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The mango eating elephants of Mfuwe Lodge

mango eating elephants of Mfuwe Lodge

Every year, between late October and mid December the elephants arrive at Mfuwe Lodge in the South Luangwa National Park, Zambia.

The whole family of elephants comes to eat the wild mango (Cordyla africana) fruits which fall from a tree just beyond the open plan lobby.

An intrepid matriarch called Wonky Tusk, (named for her backward-facing tusk) was responsible for teaching her family to seek out the delicious fruits over a decade ago.

Undeterred by the fact that the safari lodge is in their path, the elephants carefully traverse the vaulted thatched reception, carefully negotiating the tiled steps – why walk around when you can take a short cut through the lobby?

Three generations of this elephant family return every year and their behaviour is the cause of much amusement with a TV documentary focusing on their antics, news articles reported and even a children’s book about this delightful elephant’s antics!

The elephants have the run of the place — Wonky Tusk’s offspring, Lord Wellington, was born in the lodge grounds in 2009, and at just two days old took his first steps in the lodge. He’s not shy either and has been known to lift a pen or two from the reception desk with his trunk!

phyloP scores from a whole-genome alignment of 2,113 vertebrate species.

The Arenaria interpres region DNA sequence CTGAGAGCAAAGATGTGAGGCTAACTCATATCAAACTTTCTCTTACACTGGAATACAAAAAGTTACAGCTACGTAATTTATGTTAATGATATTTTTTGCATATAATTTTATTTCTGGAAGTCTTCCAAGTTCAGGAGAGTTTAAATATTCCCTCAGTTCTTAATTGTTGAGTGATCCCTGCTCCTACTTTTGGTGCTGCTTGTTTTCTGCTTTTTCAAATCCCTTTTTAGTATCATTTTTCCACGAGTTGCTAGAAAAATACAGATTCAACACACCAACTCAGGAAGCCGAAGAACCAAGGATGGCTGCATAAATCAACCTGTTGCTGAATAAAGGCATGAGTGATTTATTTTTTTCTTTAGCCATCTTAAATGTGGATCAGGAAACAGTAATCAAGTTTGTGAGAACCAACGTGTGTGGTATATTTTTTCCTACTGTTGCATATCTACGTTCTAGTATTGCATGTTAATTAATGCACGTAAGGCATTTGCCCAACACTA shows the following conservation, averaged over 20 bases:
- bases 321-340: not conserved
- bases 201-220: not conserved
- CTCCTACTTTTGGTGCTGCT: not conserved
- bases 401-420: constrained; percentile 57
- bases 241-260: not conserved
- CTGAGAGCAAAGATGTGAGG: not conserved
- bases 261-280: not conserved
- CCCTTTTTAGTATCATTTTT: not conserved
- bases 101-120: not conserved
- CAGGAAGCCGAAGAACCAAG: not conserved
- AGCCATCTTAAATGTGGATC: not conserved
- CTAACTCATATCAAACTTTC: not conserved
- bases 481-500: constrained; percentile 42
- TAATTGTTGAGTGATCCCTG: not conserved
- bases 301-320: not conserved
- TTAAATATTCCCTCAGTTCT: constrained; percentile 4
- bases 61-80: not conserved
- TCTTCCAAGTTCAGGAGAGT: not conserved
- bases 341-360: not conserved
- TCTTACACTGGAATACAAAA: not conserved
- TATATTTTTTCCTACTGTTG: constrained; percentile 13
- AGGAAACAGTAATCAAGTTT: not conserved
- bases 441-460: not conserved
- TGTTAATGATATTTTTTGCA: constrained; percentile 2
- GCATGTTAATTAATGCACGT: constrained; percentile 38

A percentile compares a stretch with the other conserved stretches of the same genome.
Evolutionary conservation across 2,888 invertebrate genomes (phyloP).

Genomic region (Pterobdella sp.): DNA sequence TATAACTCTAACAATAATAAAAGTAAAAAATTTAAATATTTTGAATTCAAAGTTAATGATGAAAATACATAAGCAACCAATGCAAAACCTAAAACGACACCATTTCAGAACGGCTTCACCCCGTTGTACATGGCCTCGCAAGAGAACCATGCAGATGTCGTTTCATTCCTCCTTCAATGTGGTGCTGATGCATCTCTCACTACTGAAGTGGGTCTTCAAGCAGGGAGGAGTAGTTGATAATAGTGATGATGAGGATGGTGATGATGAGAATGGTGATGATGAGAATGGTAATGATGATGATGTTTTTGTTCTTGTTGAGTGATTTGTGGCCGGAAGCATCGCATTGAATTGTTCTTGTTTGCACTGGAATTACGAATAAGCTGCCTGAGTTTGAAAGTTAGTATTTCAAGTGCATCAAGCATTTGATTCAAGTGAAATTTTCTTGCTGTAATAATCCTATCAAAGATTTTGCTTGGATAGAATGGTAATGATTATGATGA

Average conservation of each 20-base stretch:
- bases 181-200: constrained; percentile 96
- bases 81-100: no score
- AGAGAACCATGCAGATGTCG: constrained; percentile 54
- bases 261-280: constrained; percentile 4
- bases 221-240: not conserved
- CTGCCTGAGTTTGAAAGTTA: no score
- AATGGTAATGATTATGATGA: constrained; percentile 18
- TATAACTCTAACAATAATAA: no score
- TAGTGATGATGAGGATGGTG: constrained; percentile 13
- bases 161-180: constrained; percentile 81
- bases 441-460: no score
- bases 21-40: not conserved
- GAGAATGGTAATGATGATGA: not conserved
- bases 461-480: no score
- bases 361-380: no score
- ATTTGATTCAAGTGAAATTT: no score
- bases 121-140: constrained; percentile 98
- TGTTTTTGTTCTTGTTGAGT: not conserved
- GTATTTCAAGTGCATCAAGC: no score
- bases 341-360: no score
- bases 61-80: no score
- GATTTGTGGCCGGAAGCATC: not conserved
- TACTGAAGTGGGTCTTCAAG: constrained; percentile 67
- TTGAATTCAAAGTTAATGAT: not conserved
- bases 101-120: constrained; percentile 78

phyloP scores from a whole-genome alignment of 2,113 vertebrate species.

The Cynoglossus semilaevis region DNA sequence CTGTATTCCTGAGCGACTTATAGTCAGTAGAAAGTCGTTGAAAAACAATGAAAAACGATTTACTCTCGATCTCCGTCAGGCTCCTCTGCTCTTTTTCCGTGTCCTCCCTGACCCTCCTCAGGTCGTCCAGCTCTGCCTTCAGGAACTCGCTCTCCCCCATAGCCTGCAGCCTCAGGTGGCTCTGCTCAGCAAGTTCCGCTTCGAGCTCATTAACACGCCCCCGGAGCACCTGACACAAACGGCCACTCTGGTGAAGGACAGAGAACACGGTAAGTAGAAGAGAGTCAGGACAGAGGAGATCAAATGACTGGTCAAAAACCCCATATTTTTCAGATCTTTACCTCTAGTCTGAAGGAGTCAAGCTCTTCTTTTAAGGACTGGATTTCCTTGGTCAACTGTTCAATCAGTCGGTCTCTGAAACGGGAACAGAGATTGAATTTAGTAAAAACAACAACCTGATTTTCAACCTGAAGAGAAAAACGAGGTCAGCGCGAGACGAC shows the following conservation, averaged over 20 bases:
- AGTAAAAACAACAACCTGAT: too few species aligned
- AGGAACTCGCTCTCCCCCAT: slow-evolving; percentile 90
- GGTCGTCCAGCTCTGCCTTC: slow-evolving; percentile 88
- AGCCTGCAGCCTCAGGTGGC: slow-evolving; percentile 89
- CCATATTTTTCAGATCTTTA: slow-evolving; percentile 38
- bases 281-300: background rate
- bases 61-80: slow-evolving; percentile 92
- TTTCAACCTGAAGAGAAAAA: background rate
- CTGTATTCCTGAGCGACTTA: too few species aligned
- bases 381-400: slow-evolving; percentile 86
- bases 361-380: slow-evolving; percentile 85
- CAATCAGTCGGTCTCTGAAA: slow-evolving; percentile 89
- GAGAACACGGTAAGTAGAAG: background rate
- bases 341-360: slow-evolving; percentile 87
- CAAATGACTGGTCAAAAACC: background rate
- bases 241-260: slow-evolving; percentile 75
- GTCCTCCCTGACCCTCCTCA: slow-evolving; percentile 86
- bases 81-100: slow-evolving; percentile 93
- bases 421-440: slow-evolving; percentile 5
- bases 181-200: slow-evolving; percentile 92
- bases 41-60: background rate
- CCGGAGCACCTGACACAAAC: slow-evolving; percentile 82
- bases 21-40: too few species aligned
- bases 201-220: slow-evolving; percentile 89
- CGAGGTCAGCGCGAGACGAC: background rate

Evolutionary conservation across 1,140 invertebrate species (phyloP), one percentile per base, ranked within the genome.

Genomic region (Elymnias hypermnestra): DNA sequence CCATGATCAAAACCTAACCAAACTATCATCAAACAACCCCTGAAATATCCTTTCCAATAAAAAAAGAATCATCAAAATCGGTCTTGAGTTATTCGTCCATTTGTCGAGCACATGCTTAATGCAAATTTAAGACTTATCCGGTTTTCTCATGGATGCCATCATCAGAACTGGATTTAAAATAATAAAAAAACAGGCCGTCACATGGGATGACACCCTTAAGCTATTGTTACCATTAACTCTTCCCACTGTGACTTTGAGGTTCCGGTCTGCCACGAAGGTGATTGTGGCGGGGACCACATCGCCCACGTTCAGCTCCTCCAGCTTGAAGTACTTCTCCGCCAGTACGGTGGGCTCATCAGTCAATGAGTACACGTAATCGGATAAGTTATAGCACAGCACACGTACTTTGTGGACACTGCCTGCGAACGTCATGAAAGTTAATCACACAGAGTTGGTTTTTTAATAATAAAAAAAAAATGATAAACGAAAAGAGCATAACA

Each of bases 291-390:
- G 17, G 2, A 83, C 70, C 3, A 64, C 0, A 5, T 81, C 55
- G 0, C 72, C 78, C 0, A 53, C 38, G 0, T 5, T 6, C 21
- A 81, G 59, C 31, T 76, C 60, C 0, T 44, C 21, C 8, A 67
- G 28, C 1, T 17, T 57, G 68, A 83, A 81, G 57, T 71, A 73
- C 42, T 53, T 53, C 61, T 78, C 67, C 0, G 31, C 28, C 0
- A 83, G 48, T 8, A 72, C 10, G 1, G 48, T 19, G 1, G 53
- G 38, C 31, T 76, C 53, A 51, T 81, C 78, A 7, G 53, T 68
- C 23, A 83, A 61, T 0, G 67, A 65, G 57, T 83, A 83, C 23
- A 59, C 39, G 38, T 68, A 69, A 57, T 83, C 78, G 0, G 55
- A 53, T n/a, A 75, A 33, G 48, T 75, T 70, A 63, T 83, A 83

Andy Hogg, director of the Bushcamp Company, which runs Mfuwe Lodge, says “The elephants start coming through base camp in late November of each year to eat the ripe mangoes from our trees. They travel through the lodge for about four to six weeks, usually returning every day or so to eat the mangoes.” Andy goes on to say ”this is the only place in the world where elephants freely get so close to humans.”

Lodge manager Ian Salisbury says ”there’s great excitement when the elephants walk though, but we try to keep everyone calm, the elephants are usually very relaxed and pay little attention to people, so much so they have been known to fall asleep here!”

More information on the elephants of Mfuwe Lodge

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